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Deloitte expects India to post 6.5-7.1% economic growth in current fiscal


India is likely to post a 6.5 per cent to 7.1 per cent economic growth during the current financial year 2022-23 amid rising inflation and impending global slowdown, India said in a report.

The persistent inflation has challenged policymakers over the past few months. Despite the Reserve Bank of India (RBI) raising interest rates by 1.9 percentage points since April 2022, inflation has remained above its tolerance range for over 9 months now.

To add to this, the runaway dollar is causing import bills to soar and further pushing inflation up. An impending global slowdown or even a recession in a few advanced nations as early as the end of 2022 or early next year is likely to make the situation worse.

“The seemingly unending saga of global economic uncertainties has begun to negatively impact India’s main drivers of growth. So volatile is the current economic environment that if one is looking for certainties from the recent data releases, it is unlikely that a consistent outlook will emerge,” said.

expects “India to post a 6.5-7.1 per cent growth during FY2223 (April 2022 to March 2023) and 5.5-6.1 per cent the following year contingent on the revival of the global economy and improving economic fundamentals.”

India’s gross domestic product (GDP) grew by 8.7 per cent in the 2021-22 fiscal year.

“We expect the upcoming festive season could give a much-needed boost to the consumer sector, which has not yet shown a sustained revival. Credit growth in the industry and services sector has also risen remarkably, suggesting that prospects for capex investments by the private sector are brighter.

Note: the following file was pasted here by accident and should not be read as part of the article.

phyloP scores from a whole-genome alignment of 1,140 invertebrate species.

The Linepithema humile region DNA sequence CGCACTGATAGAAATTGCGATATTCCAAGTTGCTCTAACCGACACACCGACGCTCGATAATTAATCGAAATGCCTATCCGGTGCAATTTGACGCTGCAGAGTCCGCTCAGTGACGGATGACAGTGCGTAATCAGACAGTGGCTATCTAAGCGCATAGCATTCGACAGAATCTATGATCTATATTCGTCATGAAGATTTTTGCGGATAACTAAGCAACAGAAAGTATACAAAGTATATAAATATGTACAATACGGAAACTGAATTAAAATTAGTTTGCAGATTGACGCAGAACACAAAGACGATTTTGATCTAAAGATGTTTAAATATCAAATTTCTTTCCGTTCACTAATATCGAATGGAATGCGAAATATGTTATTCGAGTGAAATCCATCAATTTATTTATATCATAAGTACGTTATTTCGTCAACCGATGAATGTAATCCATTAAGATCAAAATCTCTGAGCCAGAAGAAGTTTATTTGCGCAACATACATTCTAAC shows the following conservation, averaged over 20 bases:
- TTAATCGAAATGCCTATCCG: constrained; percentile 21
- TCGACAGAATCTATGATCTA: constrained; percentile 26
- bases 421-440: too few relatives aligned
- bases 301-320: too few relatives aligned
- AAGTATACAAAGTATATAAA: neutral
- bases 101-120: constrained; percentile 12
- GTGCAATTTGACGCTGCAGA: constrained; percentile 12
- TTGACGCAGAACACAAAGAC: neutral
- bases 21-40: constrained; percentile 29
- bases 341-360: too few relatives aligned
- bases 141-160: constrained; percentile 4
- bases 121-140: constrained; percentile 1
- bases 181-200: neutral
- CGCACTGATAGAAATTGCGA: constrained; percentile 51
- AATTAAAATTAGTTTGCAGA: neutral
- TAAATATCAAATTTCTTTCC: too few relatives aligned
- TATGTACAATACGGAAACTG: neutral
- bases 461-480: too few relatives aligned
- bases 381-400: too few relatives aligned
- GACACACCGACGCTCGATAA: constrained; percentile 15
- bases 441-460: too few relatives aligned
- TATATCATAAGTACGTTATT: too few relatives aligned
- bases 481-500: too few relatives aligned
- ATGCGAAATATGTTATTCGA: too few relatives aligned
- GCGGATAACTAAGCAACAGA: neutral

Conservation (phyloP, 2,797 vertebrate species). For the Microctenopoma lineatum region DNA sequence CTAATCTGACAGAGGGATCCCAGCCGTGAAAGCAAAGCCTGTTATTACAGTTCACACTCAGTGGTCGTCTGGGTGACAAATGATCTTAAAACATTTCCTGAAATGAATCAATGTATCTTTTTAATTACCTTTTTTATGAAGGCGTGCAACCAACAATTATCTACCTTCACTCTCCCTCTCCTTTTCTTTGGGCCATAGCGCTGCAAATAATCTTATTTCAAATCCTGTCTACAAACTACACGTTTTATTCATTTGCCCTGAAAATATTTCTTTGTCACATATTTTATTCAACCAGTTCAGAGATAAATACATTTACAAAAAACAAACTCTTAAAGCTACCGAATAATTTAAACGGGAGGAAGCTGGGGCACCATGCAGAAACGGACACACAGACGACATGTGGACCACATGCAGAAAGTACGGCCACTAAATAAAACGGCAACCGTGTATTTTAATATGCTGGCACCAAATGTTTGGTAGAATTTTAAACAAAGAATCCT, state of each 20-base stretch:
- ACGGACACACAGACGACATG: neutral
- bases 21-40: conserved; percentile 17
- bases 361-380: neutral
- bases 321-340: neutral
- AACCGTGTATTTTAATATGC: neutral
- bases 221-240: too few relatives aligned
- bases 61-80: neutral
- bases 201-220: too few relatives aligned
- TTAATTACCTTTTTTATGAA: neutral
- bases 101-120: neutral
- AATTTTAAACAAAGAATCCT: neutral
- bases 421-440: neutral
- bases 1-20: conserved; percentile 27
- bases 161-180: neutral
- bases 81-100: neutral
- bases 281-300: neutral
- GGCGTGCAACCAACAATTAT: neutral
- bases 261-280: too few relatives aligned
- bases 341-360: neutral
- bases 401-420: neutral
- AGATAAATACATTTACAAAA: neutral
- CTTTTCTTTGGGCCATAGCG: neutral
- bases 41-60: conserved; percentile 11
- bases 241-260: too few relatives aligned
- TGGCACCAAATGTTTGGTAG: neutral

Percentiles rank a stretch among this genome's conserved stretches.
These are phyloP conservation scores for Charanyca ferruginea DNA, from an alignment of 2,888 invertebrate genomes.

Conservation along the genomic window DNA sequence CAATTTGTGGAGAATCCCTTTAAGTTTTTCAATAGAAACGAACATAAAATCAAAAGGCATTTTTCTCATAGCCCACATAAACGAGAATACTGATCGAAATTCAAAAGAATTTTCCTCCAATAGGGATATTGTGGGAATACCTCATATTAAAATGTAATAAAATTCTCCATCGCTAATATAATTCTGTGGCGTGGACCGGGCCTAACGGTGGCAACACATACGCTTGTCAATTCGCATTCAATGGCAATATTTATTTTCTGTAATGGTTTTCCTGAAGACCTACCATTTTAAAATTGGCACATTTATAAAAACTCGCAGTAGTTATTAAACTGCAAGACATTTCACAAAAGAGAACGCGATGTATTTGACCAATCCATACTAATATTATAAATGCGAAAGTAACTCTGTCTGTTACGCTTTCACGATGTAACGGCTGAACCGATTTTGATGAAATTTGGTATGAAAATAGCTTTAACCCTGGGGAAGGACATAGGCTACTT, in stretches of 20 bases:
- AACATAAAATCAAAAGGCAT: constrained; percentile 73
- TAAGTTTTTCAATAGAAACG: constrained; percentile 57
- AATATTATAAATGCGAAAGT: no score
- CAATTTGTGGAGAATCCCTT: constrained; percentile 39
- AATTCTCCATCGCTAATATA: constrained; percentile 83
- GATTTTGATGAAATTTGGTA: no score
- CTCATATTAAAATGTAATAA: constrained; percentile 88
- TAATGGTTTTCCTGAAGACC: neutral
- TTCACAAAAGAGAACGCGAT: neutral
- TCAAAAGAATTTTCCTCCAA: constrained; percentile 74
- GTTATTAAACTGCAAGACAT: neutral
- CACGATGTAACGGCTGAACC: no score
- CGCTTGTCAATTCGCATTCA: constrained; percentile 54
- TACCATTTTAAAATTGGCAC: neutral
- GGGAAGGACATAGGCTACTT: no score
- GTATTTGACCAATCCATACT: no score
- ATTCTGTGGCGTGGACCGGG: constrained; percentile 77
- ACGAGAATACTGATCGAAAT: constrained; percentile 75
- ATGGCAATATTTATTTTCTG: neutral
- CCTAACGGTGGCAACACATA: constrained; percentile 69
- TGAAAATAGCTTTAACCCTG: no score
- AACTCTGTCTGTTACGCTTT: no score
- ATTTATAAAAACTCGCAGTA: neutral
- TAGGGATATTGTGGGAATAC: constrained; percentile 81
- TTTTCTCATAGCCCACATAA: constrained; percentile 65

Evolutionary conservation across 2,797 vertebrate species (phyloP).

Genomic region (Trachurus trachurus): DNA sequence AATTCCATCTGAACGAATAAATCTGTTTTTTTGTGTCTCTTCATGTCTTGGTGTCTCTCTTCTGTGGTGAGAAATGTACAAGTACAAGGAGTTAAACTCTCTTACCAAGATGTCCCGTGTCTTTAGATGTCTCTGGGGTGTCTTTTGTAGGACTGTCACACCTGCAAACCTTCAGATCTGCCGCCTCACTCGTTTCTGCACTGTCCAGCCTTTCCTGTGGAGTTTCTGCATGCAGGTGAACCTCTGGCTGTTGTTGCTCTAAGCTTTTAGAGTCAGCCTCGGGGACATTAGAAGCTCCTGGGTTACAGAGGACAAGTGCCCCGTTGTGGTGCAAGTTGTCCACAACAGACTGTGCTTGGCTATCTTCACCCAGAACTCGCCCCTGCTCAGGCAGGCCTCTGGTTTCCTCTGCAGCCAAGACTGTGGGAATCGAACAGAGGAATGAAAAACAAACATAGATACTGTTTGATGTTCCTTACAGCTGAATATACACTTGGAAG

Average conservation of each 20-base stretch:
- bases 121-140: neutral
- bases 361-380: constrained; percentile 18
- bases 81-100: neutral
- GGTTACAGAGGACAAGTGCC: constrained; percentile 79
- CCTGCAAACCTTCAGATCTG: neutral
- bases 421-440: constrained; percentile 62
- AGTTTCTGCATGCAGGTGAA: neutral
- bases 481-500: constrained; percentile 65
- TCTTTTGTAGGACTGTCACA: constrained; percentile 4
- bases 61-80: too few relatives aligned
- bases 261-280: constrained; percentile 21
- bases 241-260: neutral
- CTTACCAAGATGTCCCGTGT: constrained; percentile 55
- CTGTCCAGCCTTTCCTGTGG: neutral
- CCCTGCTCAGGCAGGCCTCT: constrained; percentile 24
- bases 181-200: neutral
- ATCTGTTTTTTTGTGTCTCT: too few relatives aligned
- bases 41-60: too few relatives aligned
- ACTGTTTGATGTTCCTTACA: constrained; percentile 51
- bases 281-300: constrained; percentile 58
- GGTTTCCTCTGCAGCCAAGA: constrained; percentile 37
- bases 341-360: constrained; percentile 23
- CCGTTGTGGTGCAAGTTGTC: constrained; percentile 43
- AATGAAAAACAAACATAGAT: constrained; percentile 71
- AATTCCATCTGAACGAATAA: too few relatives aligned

“Sustained demand growth may be the most-awaited cue for a sustained push for investment. Exports and government spending may not support growth as much owing to moderating global demand and limited resources at disposal, respectively,” said Rumki Majumdar, Economist, Deloitte India.

Downside risks of higher inflation and commodity prices, and currency depreciation are significant.

“We expect global prices to ease by mid-2023 owing to a possible moderation in crude oil and industrial raw material prices, thereby easing pressures on domestic inflation,” Deloitte said.

The RBI’s emphasis to anchor inflation expectations by tightening credit conditions may also thwart the spiralling of prices.

“However, the fall in prices may be short-lived if a sustained demand improvement exceeds supply (given the low investment and capacity building for a prolonged period), leading to overheating of the economy,” it said. “Similarly, despite easing commodity prices, the current account may remain a concern as India’s growth path will likely defy the global slowdown, resulting in higher imports than exports.”

The unknown, however, is the rupee value against the US dollar.

The Indian rupee’s depreciation against the greenback is more due to the appreciation of the latter owing to the flight to safety among global investors amid global uncertainties.

“The domestic currency is appreciating against the euro, pound, and yen, suggesting that the macroeconomic fundamentals of the Indian economy remain strong,” Deloitte said, adding the path to recovery has been lengthier than expected at the start of the year.

“There are too many variables that blur the outlook, and we will likely have some clarity over the next few months as we assess the energy crisis in Europe and the slowdown in China and the US,” it said.

(Only the headline and picture of this report may have been reworked by the Business Standard staff; the rest of the content is auto-generated from a syndicated feed.)


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